One con for this method is that it takes time, so you need to plan for your planting months ahead. Consider solarizing over the summer for fall planting to take advantage of the most intense sunlight.

Equipment

  • Tarps and plastic rolls are available at hardware and agricultural supply stores

Time

  • 2 months advance planning, or longer

Physical Effort

  • Easy to Moderate

Steps To Remove Grass Lawn With Hand Tools Solarization: 

  1. Lay plastic over your soil and cover the edges with soil, stones, or bags of sand to secure it to the ground. 
  2. Leave in place for 8 weeks during the hottest part of the year. Solarization and smothering are time- and temperature-dependent, so in cooler temperatures, you may need additional time.  
  3. When plants beneath the plastic are dead, the plastic can be removed. 
  4. Rake the area to loosen the soil before planting. It is not necessary to remove plant debris, but remove any active growth sprouting up.
Layers of cardboard and mulch can create a new planting bed

No-Till Sheet Mulching

With this method, you can build up healthy soil with layers of organic materials. Cardboard and newspaper act as a weed barrier to cover the lawn, and are easy to source. Organic materials, such as compost and mulch, can easily be purchased in bulk from local garden centers, and are likely to be readily available from your yard, or neighbors’ yards.

Note: This method will create very rich soil, so it’s best for plants that are adapted to rich soils. However, if you are planting bestselling High Country Gardens perennials such as Lavender, Agastache, Penstemon, Salvia, and other Western native perennials or plants suited to lean soils - this is not be the best technique.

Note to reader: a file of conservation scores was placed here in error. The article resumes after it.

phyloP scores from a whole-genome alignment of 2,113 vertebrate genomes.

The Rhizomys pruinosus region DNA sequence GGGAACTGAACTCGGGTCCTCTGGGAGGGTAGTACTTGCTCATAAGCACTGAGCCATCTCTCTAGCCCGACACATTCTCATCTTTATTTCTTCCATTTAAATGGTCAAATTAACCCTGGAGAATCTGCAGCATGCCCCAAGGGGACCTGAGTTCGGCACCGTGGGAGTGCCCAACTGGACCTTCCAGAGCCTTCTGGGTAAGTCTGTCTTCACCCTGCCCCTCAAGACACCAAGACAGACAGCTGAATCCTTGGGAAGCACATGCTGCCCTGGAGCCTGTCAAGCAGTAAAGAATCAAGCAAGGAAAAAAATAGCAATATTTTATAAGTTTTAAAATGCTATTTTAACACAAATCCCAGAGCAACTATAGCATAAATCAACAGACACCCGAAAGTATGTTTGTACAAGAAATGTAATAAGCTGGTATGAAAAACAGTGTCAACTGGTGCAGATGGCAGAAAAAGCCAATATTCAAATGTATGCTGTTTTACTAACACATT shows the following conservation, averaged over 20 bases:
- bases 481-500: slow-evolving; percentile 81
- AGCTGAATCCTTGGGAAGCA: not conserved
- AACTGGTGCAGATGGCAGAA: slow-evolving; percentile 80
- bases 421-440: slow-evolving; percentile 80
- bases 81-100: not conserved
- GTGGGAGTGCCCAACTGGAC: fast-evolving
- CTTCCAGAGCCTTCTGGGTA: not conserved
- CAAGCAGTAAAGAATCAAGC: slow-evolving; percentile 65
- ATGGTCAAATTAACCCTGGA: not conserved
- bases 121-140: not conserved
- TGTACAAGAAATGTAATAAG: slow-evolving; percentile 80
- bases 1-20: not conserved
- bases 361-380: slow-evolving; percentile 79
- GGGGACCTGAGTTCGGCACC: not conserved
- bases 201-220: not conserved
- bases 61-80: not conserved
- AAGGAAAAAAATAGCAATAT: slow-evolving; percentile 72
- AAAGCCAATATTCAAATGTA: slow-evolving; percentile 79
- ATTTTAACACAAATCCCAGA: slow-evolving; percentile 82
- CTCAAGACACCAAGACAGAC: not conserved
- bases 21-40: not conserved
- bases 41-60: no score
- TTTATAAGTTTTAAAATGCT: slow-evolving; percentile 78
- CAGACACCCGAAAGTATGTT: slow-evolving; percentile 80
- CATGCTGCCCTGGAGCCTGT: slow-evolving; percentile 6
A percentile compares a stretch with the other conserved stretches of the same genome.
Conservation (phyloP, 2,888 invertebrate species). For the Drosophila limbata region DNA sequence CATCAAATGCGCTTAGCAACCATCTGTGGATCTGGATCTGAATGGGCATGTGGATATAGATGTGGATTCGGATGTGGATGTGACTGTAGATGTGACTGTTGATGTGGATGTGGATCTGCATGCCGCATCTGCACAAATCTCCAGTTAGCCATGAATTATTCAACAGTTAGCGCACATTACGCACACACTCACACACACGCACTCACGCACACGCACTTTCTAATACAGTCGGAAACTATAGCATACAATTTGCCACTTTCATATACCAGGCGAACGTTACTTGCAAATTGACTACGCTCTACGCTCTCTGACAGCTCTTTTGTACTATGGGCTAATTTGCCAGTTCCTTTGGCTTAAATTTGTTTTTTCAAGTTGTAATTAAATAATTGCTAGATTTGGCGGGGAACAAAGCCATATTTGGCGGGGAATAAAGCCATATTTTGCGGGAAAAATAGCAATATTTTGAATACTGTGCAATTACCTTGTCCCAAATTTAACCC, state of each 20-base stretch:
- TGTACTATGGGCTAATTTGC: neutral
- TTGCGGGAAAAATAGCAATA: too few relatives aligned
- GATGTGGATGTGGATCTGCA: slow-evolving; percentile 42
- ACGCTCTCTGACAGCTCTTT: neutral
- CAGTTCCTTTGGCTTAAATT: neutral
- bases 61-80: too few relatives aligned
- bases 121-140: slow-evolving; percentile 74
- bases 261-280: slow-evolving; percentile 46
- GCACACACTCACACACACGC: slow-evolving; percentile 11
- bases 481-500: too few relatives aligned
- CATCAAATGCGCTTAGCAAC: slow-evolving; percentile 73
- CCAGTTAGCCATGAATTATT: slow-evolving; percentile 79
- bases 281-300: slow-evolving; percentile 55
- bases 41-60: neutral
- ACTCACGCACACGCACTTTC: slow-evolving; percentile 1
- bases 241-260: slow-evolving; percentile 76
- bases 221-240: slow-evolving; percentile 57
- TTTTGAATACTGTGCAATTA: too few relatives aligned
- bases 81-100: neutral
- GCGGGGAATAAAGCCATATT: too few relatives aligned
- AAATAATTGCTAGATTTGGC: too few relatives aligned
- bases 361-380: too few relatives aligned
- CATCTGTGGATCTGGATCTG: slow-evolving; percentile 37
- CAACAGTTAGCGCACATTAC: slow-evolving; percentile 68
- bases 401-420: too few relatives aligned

This technique also takes the longest to prepare for planting. You’ll need at least 6-8 months for the layers to decompose and be ready for planting. This method requires a significant amount of new material to be delivered into your yard, and is not well-suited for lawn replacements, meadows, or large gardens. 

Equipment

  • Nitrogen layer 9-12 inches total: composted horse or cow manure, fresh grass clippings, spent annuals, fruit/vegetable scraps, used coffee grounds, and green leaves
  • Carbon layer 9-12 inches total: cardboard, newspaper, wood chips, sawdust, pine needles, and dry leaves

Time

  • 6-8 months advance planning, or longer

Physical Effort

  • Moderate to Challenging

Steps To Remove Grass Lawn With No-Till Sheet Mulching:

  1. Mow the grass in your planting area as low as possible. Leave the clippings.
  2. Spread out cardboard, or at least 5 layers of newspaper, over the planting area as your weed and grass-blocking layer. Be sure no grass is peeking out - or it will keep growing. Water it until it’s soaking wet and flexible.
  3. Add a nitrogen layer materials, in a 2-4 inch layer across the planting area. 
  4. Add a carbon layer, which should also be about 2-4 inches thick.
  5. Repeat nitrogen and carbon layers, until you have reached a height of about 18"-24". It will be tall at first, but the layers will compact as they decompose..
  6. Cover the entire bed with a carbon layer, such as bark or mulch. Water lightly.
  7. Then comes the easy part! Wait about 6-8 months for the layers to decompose. When the layers resemble soil and you can no longer see cardboard or newspaper layers, the area is ready for planting. 
Spraying herbicides